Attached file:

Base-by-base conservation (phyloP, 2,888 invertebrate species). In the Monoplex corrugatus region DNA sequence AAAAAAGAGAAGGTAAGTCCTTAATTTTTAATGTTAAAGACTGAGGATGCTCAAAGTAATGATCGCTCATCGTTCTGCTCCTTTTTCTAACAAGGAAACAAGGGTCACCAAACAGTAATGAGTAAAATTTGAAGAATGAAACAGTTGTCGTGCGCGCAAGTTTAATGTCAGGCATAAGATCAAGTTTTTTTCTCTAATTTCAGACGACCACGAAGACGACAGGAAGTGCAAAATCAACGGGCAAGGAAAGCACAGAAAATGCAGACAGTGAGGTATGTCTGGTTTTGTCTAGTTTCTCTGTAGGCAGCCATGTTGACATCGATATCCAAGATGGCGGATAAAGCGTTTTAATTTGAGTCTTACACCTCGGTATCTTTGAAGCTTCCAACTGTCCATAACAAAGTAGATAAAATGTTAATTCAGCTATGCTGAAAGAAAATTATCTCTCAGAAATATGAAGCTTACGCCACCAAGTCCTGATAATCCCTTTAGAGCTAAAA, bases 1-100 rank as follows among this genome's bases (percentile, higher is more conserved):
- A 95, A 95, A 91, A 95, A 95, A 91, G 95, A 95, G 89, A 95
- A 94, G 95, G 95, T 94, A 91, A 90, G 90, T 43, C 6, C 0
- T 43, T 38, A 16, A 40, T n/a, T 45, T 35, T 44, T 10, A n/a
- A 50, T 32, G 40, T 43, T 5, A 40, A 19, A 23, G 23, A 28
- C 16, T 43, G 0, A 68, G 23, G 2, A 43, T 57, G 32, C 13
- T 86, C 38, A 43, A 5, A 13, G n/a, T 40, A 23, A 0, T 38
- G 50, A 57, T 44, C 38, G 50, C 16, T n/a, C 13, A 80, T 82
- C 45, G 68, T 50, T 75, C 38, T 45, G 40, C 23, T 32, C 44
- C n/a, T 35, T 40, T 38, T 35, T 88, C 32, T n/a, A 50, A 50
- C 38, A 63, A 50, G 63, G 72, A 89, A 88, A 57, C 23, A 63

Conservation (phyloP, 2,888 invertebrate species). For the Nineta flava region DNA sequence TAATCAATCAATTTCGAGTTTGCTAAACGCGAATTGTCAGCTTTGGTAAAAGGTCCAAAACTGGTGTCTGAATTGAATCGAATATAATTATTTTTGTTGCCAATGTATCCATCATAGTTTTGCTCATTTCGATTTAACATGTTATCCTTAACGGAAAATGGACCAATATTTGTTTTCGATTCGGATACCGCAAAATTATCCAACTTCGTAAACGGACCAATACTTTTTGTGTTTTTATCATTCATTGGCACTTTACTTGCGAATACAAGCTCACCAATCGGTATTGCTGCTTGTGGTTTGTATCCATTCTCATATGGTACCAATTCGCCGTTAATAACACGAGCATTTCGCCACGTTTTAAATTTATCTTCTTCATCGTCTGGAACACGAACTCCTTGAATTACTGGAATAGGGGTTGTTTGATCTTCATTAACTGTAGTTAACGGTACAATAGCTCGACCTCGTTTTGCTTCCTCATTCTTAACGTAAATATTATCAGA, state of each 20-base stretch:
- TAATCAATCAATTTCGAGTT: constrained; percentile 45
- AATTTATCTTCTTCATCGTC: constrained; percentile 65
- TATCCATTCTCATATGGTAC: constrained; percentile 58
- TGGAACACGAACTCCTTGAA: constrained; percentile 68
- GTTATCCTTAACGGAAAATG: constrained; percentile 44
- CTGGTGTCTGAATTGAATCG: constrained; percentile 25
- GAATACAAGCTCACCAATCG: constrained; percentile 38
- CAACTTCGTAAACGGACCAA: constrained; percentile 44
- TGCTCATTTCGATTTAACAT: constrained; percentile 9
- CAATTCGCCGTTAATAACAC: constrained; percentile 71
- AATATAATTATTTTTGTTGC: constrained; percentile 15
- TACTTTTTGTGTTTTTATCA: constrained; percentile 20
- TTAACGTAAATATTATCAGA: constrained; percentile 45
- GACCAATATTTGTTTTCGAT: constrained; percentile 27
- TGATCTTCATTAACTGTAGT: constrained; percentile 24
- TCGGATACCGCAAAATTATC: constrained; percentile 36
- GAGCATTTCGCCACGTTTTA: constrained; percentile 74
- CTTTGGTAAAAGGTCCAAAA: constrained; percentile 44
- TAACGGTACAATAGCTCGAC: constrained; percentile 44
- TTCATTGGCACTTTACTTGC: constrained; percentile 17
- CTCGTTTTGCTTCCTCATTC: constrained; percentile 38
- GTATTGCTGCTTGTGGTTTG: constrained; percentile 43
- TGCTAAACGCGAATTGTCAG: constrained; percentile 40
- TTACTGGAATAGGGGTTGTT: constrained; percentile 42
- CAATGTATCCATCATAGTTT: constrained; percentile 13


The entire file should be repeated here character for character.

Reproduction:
Base-by-base conservation (phyloP, 2,888 invertebrate species). In the Monoplex corrugatus region DNA sequence AAAAAAGAGAAGGTAAGTCCTTAATTTTTAATGTTAAAGACTGAGGATGCTCAAAGTAATGATCGCTCATCGTTCTGCTCCTTTTTCTAACAAGGAAACAAGGGTCACCAAACAGTAATGAGTAAAATTTGAAGAATGAAACAGTTGTCGTGCGCGCAAGTTTAATGTCAGGCATAAGATCAAGTTTTTTTCTCTAATTTCAGACGACCACGAAGACGACAGGAAGTGCAAAATCAACGGGCAAGGAAAGCACAGAAAATGCAGACAGTGAGGTATGTCTGGTTTTGTCTAGTTTCTCTGTAGGCAGCCATGTTGACATCGATATCCAAGATGGCGGATAAAGCGTTTTAATTTGAGTCTTACACCTCGGTATCTTTGAAGCTTCCAACTGTCCATAACAAAGTAGATAAAATGTTAATTCAGCTATGCTGAAAGAAAATTATCTCTCAGAAATATGAAGCTTACGCCACCAAGTCCTGATAATCCCTTTAGAGCTAAAA, bases 1-100 rank as follows among this genome's bases (percentile, higher is more conserved):
- A 95, A 95, A 91, A 95, A 95, A 91, G 95, A 95, G 89, A 95
- A 94, G 95, G 95, T 94, A 91, A 90, G 90, T 43, C 6, C 0
- T 43, T 38, A 16, A 40, T n/a, T 45, T 35, T 44, T 10, A n/a
- A 50, T 32, G 40, T 43, T 5, A 40, A 19, A 23, G 23, A 28
- C 16, T 43, G 0, A 68, G 23, G 2, A 43, T 57, G 32, C 13
- T 86, C 38, A 43, A 5, A 13, G n/a, T 40, A 23, A 0, T 38
- G 50, A 57, T 44, C 38, G 50, C 16, T n/a, C 13, A 80, T 82
- C 45, G 68, T 50, T 75, C 38, T 45, G 40, C 23, T 32, C 44
- C n/a, T 35, T 40, T 38, T 35, T 88, C 32, T n/a, A 50, A 50
- C 38, A 63, A 50, G 63, G 72, A 89, A 88, A 57, C 23, A 63

Conservation (phyloP, 2,888 invertebrate species). For the Nineta flava region DNA sequence TAATCAATCAATTTCGAGTTTGCTAAACGCGAATTGTCAGCTTTGGTAAAAGGTCCAAAACTGGTGTCTGAATTGAATCGAATATAATTATTTTTGTTGCCAATGTATCCATCATAGTTTTGCTCATTTCGATTTAACATGTTATCCTTAACGGAAAATGGACCAATATTTGTTTTCGATTCGGATACCGCAAAATTATCCAACTTCGTAAACGGACCAATACTTTTTGTGTTTTTATCATTCATTGGCACTTTACTTGCGAATACAAGCTCACCAATCGGTATTGCTGCTTGTGGTTTGTATCCATTCTCATATGGTACCAATTCGCCGTTAATAACACGAGCATTTCGCCACGTTTTAAATTTATCTTCTTCATCGTCTGGAACACGAACTCCTTGAATTACTGGAATAGGGGTTGTTTGATCTTCATTAACTGTAGTTAACGGTACAATAGCTCGACCTCGTTTTGCTTCCTCATTCTTAACGTAAATATTATCAGA, state of each 20-base stretch:
- TAATCAATCAATTTCGAGTT: constrained; percentile 45
- AATTTATCTTCTTCATCGTC: constrained; percentile 65
- TATCCATTCTCATATGGTAC: constrained; percentile 58
- TGGAACACGAACTCCTTGAA: constrained; percentile 68
- GTTATCCTTAACGGAAAATG: constrained; percentile 44
- CTGGTGTCTGAATTGAATCG: constrained; percentile 25
- GAATACAAGCTCACCAATCG: constrained; percentile 38
- CAACTTCGTAAACGGACCAA: constrained; percentile 44
- TGCTCATTTCGATTTAACAT: constrained; percentile 9
- CAATTCGCCGTTAATAACAC: constrained; percentile 71
- AATATAATTATTTTTGTTGC: constrained; percentile 15
- TACTTTTTGTGTTTTTATCA: constrained; percentile 20
- TTAACGTAAATATTATCAGA: constrained; percentile 45
- GACCAATATTTGTTTTCGAT: constrained; percentile 27
- TGATCTTCATTAACTGTAGT: constrained; percentile 24
- TCGGATACCGCAAAATTATC: constrained; percentile 36
- GAGCATTTCGCCACGTTTTA: constrained; percentile 74
- CTTTGGTAAAAGGTCCAAAA: constrained; percentile 44
- TAACGGTACAATAGCTCGAC: constrained; percentile 44
- TTCATTGGCACTTTACTTGC: constrained; percentile 17
- CTCGTTTTGCTTCCTCATTC: constrained; percentile 38
- GTATTGCTGCTTGTGGTTTG: constrained; percentile 43
- TGCTAAACGCGAATTGTCAG: constrained; percentile 40
- TTACTGGAATAGGGGTTGTT: constrained; percentile 42
- CAATGTATCCATCATAGTTT: constrained; percentile 13